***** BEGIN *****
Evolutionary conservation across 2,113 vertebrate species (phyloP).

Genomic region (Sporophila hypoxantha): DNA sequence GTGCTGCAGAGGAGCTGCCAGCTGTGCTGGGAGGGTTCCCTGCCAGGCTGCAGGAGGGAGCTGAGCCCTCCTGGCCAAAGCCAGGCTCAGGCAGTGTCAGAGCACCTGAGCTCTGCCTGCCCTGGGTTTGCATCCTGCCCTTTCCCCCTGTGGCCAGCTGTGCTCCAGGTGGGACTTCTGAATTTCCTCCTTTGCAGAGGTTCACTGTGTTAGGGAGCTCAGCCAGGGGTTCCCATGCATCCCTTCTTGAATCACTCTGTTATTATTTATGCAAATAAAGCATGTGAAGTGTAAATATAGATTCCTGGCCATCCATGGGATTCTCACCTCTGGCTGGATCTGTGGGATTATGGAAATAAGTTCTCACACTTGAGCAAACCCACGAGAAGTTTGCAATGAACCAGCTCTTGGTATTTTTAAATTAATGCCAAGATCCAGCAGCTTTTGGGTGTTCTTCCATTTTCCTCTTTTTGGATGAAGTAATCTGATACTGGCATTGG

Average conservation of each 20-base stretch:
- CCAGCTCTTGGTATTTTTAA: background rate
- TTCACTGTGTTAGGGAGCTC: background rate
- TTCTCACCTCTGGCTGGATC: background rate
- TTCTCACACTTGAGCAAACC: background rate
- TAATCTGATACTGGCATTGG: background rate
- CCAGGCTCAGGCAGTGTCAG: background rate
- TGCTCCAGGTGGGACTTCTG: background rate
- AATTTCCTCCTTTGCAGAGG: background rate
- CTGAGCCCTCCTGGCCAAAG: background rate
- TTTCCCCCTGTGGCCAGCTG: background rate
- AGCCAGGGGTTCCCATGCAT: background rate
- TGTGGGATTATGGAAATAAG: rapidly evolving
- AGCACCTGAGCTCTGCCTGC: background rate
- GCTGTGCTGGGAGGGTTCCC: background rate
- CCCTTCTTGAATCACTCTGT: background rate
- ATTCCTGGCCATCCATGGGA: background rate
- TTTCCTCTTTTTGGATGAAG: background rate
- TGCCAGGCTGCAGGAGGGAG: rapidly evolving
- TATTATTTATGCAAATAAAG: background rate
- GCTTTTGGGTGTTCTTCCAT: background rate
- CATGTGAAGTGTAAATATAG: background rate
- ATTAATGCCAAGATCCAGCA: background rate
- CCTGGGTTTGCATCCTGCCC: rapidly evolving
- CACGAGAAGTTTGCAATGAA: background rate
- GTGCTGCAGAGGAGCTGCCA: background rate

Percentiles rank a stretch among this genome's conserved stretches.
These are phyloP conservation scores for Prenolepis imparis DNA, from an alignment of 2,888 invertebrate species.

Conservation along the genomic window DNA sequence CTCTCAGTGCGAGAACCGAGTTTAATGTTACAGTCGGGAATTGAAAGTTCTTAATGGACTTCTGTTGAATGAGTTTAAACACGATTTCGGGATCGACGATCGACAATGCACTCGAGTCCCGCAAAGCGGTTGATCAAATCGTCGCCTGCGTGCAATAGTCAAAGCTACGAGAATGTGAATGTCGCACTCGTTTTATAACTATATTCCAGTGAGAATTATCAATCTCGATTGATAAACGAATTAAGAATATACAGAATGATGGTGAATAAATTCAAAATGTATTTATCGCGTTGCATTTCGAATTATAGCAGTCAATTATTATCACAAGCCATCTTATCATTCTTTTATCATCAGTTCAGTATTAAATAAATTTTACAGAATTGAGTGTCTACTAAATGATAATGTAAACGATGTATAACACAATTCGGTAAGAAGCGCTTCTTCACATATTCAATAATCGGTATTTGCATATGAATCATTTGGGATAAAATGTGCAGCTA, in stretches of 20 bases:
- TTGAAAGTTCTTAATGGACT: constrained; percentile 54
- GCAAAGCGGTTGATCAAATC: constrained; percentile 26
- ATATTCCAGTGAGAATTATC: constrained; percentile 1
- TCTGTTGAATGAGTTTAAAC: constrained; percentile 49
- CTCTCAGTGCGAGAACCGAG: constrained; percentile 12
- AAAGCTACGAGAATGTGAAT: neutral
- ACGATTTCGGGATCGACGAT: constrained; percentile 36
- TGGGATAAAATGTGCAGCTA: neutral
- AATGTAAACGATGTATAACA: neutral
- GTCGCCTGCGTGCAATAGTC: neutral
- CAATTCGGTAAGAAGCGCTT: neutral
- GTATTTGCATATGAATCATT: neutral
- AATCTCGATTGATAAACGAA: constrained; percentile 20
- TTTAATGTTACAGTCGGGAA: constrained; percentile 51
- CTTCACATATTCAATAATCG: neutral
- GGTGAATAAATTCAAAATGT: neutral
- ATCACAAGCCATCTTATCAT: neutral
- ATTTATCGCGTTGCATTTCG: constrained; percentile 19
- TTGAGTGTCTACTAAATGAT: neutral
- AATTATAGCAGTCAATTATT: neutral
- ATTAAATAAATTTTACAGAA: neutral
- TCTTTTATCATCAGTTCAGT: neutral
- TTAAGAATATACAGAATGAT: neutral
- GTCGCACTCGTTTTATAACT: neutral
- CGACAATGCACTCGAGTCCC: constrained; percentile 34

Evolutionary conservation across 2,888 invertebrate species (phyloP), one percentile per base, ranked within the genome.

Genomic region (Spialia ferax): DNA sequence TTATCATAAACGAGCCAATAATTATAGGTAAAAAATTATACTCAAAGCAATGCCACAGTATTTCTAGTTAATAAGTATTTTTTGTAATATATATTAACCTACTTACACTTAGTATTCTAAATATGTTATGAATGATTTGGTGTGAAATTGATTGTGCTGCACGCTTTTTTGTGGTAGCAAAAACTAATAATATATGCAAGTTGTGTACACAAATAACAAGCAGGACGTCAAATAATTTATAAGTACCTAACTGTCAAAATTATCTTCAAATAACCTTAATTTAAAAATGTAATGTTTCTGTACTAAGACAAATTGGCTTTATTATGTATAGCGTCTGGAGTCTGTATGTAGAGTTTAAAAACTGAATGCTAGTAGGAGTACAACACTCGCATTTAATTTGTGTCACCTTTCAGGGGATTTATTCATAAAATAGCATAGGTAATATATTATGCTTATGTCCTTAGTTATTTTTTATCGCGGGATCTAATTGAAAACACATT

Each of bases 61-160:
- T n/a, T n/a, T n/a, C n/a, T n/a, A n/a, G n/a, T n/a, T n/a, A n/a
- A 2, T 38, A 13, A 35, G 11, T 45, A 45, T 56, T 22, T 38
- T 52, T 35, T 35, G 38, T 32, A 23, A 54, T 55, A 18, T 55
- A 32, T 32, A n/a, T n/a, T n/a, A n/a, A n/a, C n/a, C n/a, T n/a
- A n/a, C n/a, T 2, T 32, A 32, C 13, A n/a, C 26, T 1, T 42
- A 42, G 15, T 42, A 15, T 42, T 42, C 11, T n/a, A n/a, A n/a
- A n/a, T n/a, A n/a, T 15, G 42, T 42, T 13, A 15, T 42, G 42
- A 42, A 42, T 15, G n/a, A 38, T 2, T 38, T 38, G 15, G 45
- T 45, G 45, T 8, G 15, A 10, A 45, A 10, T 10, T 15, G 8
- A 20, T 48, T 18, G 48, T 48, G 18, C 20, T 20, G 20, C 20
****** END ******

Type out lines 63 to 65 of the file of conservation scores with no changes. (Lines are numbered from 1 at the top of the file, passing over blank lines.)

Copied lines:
- A 32, T 32, A n/a, T n/a, T n/a, A n/a, A n/a, C n/a, C n/a, T n/a
- A n/a, C n/a, T 2, T 32, A 32, C 13, A n/a, C 26, T 1, T 42
- A 42, G 15, T 42, A 15, T 42, T 42, C 11, T n/a, A n/a, A n/a